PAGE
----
- 2013 – one of my museum photos on tv:
Deals From The Dark Side – Season 1 / Episode 11 “Harem Belt“
One of my museum pictures made it on tv – an international broadcasting company used one of my pictures from the Hofjagd- und Rüstkammer in Vienna for “Deals From the Dark Side“.
- 2013 – one of my museum photos in an re-enactor magazine:
Moyen Âge 95
Un témoin des modes et mentalités médiévales : La ceinture, 2ème partie.
Tina Anderlini from France used one of my photos for her article “Un témoin des modes et mentalités médiévales : La ceinture, 2ème partie.” for the French re-enactor magazine Moyen Âge (pp 32-41; the picture can be found on p. 39)
- Further use of my handouts & photos
Some nice ladies got the permission to teach classes at SCA events using my handouts as well as a lady who thought a class based on my handout at an European textile symposium.
If you are living in England or Germany you might have already seen one of my pictures without even knowing it – some local SCA groups got my permission for the use of several photos for demos,…
More about mundane Racaire
In the mundane world – when I am not working at my embroidery projects, the calligraphy of a new scroll or blogging… – I am an office manager / personal assistant with completed apprenticeship as office clerk and a project management diploma.
Short summery of my SCA biography
On the 28th of July 2004 I became a member of the SCA.
Shortly after I joined I also took over the office of the Minister of Arts & Science as well as the Webminister of my shire for several years.
I retired from this two offices in order to become the guild head of the Dragon’s Needle Embroidery Guild of the SCA Kingdom of Drachenwald (September 2007 – December 2012).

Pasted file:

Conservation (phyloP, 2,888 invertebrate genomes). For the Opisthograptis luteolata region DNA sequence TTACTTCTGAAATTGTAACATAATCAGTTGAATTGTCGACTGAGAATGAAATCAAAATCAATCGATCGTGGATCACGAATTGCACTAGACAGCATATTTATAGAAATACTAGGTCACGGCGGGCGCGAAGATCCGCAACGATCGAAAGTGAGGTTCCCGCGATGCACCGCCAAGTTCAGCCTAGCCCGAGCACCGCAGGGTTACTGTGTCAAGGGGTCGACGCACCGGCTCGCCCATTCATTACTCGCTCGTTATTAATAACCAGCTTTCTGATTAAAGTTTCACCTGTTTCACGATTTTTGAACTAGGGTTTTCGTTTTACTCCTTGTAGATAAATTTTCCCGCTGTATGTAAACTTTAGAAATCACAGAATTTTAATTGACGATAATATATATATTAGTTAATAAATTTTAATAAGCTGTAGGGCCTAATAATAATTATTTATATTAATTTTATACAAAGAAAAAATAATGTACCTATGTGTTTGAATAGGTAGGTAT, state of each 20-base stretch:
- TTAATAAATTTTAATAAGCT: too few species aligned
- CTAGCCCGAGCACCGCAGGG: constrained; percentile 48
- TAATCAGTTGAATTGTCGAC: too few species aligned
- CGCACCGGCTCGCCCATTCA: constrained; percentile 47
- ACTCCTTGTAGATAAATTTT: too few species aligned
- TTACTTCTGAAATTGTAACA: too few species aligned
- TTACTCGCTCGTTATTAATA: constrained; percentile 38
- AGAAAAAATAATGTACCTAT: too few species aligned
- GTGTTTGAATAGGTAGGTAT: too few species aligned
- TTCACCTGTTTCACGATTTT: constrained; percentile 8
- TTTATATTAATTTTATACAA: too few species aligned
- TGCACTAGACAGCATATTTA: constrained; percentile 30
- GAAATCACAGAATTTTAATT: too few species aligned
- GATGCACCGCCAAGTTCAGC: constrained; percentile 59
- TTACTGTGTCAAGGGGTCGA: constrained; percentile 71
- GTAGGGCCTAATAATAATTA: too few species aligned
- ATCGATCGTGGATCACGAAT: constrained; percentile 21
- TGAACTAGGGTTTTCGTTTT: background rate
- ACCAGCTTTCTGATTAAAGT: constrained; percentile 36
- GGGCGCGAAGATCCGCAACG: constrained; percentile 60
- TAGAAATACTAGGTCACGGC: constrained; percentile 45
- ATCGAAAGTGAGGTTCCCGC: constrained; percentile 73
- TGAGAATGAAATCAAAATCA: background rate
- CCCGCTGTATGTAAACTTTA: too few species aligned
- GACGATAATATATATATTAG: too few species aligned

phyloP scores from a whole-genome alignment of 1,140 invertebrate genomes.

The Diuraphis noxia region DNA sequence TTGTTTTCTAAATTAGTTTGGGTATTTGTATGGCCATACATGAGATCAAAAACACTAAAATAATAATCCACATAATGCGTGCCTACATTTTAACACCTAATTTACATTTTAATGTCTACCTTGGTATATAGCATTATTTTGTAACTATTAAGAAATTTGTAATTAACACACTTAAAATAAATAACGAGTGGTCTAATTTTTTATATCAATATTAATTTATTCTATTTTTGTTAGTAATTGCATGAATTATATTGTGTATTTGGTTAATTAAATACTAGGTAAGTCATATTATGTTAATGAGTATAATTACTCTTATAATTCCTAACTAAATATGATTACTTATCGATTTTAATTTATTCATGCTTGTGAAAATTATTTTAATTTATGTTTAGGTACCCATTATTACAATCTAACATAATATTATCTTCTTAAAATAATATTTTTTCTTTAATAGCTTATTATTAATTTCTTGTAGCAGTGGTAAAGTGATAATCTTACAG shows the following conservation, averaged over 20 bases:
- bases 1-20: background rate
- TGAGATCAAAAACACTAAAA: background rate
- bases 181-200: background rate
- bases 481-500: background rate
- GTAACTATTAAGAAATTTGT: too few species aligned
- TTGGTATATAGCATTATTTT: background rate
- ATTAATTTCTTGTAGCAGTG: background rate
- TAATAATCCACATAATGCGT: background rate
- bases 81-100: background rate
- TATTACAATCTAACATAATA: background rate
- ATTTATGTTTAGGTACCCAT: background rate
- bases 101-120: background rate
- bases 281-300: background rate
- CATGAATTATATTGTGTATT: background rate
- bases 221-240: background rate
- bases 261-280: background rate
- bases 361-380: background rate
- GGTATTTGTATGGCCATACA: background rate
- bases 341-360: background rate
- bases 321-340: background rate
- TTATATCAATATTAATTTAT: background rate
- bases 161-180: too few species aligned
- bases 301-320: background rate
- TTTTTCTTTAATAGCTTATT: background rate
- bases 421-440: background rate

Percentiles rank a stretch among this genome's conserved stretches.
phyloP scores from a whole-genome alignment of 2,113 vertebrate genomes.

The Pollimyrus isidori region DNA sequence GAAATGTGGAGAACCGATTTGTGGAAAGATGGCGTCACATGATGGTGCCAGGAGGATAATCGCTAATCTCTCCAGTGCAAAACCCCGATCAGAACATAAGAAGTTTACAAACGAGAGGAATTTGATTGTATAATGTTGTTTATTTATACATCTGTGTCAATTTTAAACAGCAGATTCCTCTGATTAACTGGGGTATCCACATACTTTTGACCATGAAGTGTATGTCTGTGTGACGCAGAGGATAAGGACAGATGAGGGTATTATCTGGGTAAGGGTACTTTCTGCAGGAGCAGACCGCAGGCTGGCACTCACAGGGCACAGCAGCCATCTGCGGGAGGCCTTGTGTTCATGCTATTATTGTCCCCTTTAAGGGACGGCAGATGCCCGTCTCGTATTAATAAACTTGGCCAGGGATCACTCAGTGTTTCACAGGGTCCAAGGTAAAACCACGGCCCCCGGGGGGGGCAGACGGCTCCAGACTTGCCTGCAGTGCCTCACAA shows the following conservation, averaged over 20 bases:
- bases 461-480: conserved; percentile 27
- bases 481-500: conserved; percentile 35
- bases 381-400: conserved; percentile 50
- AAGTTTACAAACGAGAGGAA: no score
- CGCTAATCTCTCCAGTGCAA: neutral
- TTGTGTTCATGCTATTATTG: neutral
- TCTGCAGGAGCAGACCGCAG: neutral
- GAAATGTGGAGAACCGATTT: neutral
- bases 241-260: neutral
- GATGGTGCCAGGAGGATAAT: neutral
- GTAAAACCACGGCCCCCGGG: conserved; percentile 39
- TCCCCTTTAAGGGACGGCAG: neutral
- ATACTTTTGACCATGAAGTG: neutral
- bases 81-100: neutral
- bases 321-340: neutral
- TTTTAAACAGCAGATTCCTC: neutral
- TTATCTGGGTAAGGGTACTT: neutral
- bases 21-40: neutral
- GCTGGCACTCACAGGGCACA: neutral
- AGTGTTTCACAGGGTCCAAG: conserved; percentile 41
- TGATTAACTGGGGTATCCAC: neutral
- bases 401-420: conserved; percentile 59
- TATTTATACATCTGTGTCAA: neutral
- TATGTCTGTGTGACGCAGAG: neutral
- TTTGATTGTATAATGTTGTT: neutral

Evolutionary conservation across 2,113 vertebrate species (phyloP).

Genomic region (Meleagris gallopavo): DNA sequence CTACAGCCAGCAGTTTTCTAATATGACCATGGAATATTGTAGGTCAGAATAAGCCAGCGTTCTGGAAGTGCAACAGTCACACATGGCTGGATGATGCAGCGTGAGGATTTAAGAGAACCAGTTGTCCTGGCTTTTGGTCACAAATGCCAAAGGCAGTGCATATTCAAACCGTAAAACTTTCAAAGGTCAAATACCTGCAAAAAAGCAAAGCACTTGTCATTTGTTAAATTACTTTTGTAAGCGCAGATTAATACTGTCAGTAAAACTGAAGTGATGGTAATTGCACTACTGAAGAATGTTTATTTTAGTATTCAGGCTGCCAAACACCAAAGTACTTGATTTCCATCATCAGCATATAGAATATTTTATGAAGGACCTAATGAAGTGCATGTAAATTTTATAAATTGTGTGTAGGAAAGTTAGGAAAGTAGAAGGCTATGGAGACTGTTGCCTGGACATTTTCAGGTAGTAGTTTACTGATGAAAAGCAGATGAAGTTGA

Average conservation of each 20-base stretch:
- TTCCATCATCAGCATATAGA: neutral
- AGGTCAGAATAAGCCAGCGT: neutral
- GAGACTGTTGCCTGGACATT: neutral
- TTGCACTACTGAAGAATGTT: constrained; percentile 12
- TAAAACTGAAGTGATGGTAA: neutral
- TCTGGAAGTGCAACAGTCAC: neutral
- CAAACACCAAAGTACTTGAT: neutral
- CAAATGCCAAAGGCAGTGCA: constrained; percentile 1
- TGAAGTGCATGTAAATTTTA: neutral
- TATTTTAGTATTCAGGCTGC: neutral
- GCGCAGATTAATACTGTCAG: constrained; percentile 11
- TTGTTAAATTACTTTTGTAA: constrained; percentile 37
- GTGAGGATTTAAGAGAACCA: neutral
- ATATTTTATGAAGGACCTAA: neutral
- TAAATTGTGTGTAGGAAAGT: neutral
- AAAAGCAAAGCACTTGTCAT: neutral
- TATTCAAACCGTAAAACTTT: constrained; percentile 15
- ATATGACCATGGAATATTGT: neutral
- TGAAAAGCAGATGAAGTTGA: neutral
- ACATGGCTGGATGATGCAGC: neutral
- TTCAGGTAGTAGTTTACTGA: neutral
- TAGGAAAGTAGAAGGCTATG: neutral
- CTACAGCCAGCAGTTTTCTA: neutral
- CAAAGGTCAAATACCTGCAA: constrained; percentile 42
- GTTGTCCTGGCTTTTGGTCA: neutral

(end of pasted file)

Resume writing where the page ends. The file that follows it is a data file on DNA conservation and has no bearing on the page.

SCA-Awards I received till now:
- Award of Arms – July 2005 / Hunting Season / Kingdom of Drachenwald
- Order of the Panache – Oct. 2006 / Crown Tournament / Kingdom of Drachenwald
- Order of the Meridian Cross – Sept. 2012 / Meridian Grand Tournament / Kingdom of Meridies
- Popular Company of Sojourners – May 2015 / Double Wars / Kingdom of Drachenwald
- Order of the Velvet Owl – Sept. 2016 / Meridian Grand Tournament / Kingdom of Meridies
- Grant of Arms – Sept. 2017 / Meridian Grand Tournament / Kingdom of Meridies
- Stella Nova A&S competition at Magna Fair (Dec. 2015, Kingdom of Meridies)
Entered my “Weiberlisten Wallhanging” – perfect score for the embroidery project as well as the project documentation. My wallhanging project won the Stella Nova competition by popular choice.
- Champions A&S competition at Gulf Wars (March 2016)
Entered my “Weiberlisten Wallhanging” due to royal invitation for the Kingdom of Meridies. The embroidery project and the project documentation scored 24 out of 25 and 25 out of 25. Unfortunately due to a severe weather event Gulf Wars was cut short and no winner of the Champions A&S competition was announced this year.
…and last but not least – many thanks to the awesome guys from Austrogate who sponsor this blog.